Directed with fine nuance and tact by Glendyn Ivin, PENGUIN BLOOM pulls off a very tricky balancing act throughout.  This film could have laid on the sweetness to annoying cavity inducing levels, and Penguin is definitely an adorable animal here.  Mercifully, the film never gets caught up in such creative traps and instead manages to also find a way of tapping into the inherent darkness of Sam's accident and her current fractured psyche, and it doesn't shy away from showing her at her worst.  There are times early on when Sam is almost insufferable to bare as someone that has simply giving up on nearly everything and would just rather stay bed ridden every day.  She has experienced unspeakable trauma, to be sure, but you can relate to her inner torment and lack of desire to take on any new responsibilities at home in terms of tending to the needs of a bird.  But the more time Sam spends with Penguin the more it opens up to her a new world of possibilities in terms of helping it - and herself - heal for the better.  Again, this is an inordinately weird premise as far as movies go, but there's a reasonably level of psychological grit to the proceedings that make Sam's journey feel all the more genuine and compelling to take. 

And Watts - God love her -  pulls off a small performance miracle here in terms of nailing the physicality (or lack thereof) of this indefinitely injured and immobile woman while also evoking all of her pain and misery in trying to deal with the rotten hand that life dealt her.  I appreciated how strongly understated her work is here without drawing to much needless attention to it (which is oftentimes the case with able bodied Oscar-grabbing actors playing disabled roles); she just sort of inhabits the role of Sam and lives within each moment of her days throughout the film.  When she does start to have a spiritual awakening it's far easier to buy into it and develop a rooting interest for her because she seems like a credibly layered character.  Watts is complimented by the equally fine work by Andrew Lincoln, who displays solid chemistry with his co-star and makes their marriage simmer with such an intimate veracity.  In many respects, Cameron is trying to heal as well, seeing as he has done just about everything for his wife with often failed results to re-ignite a spark in her, and witnessing her wither away is a different kind of burden.  It's admirable that PENGUIN BLOOM doesn't go out of its way to show this family unit as squeaky clean and without tensions or friction.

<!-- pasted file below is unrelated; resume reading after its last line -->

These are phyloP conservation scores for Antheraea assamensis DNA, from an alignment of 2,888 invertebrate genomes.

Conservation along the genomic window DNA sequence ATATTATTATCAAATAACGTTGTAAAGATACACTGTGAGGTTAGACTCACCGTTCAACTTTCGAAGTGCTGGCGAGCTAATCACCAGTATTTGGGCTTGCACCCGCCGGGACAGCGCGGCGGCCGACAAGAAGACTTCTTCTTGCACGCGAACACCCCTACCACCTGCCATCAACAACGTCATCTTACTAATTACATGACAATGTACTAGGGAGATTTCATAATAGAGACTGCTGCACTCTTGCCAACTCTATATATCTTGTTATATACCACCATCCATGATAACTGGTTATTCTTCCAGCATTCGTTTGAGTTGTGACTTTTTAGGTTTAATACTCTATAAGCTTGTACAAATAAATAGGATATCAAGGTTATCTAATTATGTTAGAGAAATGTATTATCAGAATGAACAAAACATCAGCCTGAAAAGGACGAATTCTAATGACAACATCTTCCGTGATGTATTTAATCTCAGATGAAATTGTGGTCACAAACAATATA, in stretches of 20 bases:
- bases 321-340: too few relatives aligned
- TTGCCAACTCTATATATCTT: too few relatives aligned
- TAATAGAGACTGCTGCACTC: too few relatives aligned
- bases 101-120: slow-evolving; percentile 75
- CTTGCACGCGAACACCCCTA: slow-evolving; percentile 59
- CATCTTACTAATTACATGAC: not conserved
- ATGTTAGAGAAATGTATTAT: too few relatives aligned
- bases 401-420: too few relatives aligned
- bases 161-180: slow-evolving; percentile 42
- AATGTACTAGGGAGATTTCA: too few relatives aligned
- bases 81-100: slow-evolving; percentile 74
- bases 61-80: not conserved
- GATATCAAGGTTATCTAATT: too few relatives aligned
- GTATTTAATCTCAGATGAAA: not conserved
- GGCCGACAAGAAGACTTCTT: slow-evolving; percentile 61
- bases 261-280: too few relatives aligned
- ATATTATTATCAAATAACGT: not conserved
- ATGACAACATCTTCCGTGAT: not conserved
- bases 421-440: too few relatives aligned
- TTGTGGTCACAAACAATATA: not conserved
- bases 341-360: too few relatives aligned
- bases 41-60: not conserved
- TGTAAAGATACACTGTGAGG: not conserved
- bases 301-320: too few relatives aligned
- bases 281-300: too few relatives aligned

It should also be noted that PENGUIN BLOOM is beautifully shot with a near painterly eye for detail at times by Sam Chiplin, and the environments built around this family seem so vividly alive (I also liked how the editing and camera work here doesn't give away all of the details to Sam's accident earlier on and instead gives us snippets here and there, which is sort of how buried memories of past pains sort of work).  To its discredit, though, PENGUIN BLOOM still follows a fairly pedestrian and preordained path with the material (it doesn't take too many surprising detours as far as inspirational rehabilitation family dramas go).  When all is said and done, the screenplay adaptation by Harry Cripps and Shaun Grant safely goes through the motions of what viewers are probably expecting from a film like this, and relaying the film's themes here of rehab, rebirth and the healing power of animals is done in a fairly obligatory (and sometimes not so subtle) manner.  But PENGUIN BLOOM is an awfully hard film to hate because its heart is in the right place and it sensitively deals with how a shared family catastrophe affects all members in varying forms.  Most importantly, this is a family film made with an adult focus and one that doesn't try to be cloying and pandering to its audiences.  Yes, there's an adorable bird present here to elicit our collective awwwww reflex, but the film isn't trying to methodically and shamefully go for heartstrings like I feared it would have going in.  PENGUIN BLOOM's dramatic flight may be telegraphed in nature, to be fair, but it achieves enough of a sustained level of lift-off to warrant a look.